Re: “Is pollution poisoning Charleston's African-American and low-income communities?

I lived in Chicora Cherokee at one time. Majority of the people can't afford to move especially the older ones. Where would they move? Wayout in the country? There isn't anyplace nearby they could move to that they could afford to live with fixed incomes, lack of transportation. The saddest thing is they don't even know about most of this, breathing in the air and waiting to die. Being in proverty means you are always on a fixed income and no it's not welfare either it's usually a job which pays minimum wage and if you're lucky maybe something that pays close to $10 an hour. This means for young people especially with children you still can't move away. But who cares right? You can stand on you're soap box and judge all you want and think you know it all; as long as it's not you right? Most know nothing of which they speak of. Try going around and talking to the actual people who live there and then you can broaden your opinion, other that it's irrelevant.

10 of 10 people like this.
Posted by eden0718 on March 12, 2016 at 5:32 PM

Re: “Is pollution poisoning Charleston's African-American and low-income communities?

Neil, do you think you've got one or seven more lines of drivel in you? You know, since we're counting and all?

1 of 4 people like this.
Posted by warwit on March 10, 2016 at 8:34 PM

Re: “Is pollution poisoning Charleston's African-American and low-income communities?

@weavingdreams, I wouldn't want this crap in my backyard. There is lowered property values and making the place unlivable. Then there is the problem with the place full of toxic pollutants.

5 of 5 people like this.
Posted by Neil Carter on March 10, 2016 at 7:51 PM

Re: “Is pollution poisoning Charleston's African-American and low-income communities?

African American and low income communities? So you're saying that the communities where wealthy African Americans live are intentionally polluted somehow in order to pick them out? If I live in a nice part of town and have an African American living next door does this put me at risk, or are they able to target just his house and leave mine unaffected?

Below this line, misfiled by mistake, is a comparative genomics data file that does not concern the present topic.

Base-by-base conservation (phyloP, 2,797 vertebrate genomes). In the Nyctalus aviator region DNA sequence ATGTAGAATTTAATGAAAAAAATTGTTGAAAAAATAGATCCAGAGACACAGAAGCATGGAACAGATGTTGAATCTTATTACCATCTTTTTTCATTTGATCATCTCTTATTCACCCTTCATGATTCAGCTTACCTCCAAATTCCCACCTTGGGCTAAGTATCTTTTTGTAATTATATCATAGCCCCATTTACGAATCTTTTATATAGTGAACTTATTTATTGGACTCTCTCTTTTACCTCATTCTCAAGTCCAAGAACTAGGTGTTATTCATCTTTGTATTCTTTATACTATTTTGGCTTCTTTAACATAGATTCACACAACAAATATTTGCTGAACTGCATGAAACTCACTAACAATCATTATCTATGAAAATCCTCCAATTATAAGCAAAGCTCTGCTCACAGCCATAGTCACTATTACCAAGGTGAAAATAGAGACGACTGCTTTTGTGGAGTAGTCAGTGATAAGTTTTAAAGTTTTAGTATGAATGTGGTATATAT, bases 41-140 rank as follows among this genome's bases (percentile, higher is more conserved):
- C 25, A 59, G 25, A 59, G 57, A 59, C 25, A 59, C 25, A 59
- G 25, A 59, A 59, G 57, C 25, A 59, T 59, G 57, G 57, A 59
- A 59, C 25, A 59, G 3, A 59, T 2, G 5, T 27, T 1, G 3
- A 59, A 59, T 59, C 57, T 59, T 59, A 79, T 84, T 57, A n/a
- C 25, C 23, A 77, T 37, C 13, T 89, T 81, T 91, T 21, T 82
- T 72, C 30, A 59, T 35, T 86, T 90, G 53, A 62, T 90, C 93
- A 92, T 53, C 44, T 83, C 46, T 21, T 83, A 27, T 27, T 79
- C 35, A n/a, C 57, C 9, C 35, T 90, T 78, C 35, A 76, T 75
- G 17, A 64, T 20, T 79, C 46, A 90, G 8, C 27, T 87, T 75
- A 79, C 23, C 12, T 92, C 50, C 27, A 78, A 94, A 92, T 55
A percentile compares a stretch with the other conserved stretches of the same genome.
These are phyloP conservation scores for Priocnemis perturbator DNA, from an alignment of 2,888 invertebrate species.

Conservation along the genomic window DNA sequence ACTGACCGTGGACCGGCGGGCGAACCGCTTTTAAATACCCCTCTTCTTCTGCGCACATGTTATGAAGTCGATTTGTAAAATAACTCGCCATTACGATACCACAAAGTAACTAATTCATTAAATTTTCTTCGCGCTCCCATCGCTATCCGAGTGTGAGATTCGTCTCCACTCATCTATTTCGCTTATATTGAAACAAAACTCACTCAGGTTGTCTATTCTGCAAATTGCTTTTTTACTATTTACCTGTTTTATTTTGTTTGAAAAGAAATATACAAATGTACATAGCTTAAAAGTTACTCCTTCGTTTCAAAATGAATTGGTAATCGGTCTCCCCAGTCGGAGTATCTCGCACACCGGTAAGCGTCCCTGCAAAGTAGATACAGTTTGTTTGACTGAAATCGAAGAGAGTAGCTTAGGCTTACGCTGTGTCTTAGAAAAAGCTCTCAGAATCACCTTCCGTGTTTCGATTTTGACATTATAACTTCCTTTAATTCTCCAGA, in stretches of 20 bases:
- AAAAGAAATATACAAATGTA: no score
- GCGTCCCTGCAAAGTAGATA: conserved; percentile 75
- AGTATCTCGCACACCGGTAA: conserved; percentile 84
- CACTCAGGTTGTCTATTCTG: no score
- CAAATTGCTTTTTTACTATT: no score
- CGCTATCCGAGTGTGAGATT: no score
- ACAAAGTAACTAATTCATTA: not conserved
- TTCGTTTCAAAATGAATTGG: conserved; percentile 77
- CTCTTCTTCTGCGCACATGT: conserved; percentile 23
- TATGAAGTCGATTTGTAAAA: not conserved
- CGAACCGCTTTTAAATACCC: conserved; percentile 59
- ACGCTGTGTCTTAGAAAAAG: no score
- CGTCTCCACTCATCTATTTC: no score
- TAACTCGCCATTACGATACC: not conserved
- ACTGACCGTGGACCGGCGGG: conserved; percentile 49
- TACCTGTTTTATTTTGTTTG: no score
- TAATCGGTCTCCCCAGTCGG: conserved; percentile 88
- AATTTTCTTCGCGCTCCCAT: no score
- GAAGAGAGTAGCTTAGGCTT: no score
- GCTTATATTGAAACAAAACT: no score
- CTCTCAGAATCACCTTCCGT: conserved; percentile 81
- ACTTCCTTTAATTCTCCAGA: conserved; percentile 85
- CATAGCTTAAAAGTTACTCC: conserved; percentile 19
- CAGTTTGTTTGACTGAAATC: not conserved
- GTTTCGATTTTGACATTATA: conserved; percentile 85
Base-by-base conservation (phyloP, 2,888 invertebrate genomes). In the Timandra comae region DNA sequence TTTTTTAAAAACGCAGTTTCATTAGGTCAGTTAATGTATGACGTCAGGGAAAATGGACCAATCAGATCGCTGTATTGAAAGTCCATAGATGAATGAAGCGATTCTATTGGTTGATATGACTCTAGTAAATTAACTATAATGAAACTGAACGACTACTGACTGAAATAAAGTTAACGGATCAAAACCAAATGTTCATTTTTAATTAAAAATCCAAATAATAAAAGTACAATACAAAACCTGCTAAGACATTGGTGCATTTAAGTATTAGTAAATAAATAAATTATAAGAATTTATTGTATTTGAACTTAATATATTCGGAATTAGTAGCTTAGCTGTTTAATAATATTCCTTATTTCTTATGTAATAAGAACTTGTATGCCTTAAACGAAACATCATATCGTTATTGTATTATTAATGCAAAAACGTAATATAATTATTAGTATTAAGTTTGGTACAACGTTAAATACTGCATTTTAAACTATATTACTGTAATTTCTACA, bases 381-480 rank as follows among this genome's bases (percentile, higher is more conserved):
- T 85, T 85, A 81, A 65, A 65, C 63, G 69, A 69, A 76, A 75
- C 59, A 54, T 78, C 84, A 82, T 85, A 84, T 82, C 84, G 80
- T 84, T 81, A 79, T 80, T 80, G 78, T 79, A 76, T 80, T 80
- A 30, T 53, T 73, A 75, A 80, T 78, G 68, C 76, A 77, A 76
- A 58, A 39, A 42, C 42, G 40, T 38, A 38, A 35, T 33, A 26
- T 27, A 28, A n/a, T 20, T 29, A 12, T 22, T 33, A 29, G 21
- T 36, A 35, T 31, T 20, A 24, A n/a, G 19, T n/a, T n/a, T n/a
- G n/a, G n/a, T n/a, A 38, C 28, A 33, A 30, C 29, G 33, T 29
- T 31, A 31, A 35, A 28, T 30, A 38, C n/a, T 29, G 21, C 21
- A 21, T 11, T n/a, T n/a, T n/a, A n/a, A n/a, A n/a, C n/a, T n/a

Or is the truth more that low income communities tend to be in the worst, least desireable parts of town and often low income blacks tend to live there and you're doing a bit of race baiting?

World Ends! Poor and minorities hit hardest!!! Video at 11

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Posted by SweetJane Parx on March 10, 2016 at 3:42 PM

Re: “Is pollution poisoning Charleston's African-American and low-income communities?

There are lots of communities that were "there first." Unfortunately sometimes stuff gets built and developed nearby (like manufacturing plants and highways and trash dumps) and makes a community less desirable.

I would not want to have any of the junk around me that they are living with at all. If it had happened in or near a neighborhood I lived in I would try and get some kind of settlement and move the hell away.

The way it started getting to the point it is now was not great in anyway but it has happened and it is what it is. The likelihood of it getting cleaned up to where it is going to be a good, clean safe place to live is slim and none. So instead of trying to clean up what will probably never get cleaned up, get paid and move.

1 of 7 people like this.
Posted by nofaith on March 10, 2016 at 3:31 PM

Re: “Is pollution poisoning Charleston's African-American and low-income communities?

This community was there first, nofaith.

Let me ask you this: would YOU want this crap in YOUR backyard?

9 of 10 people like this.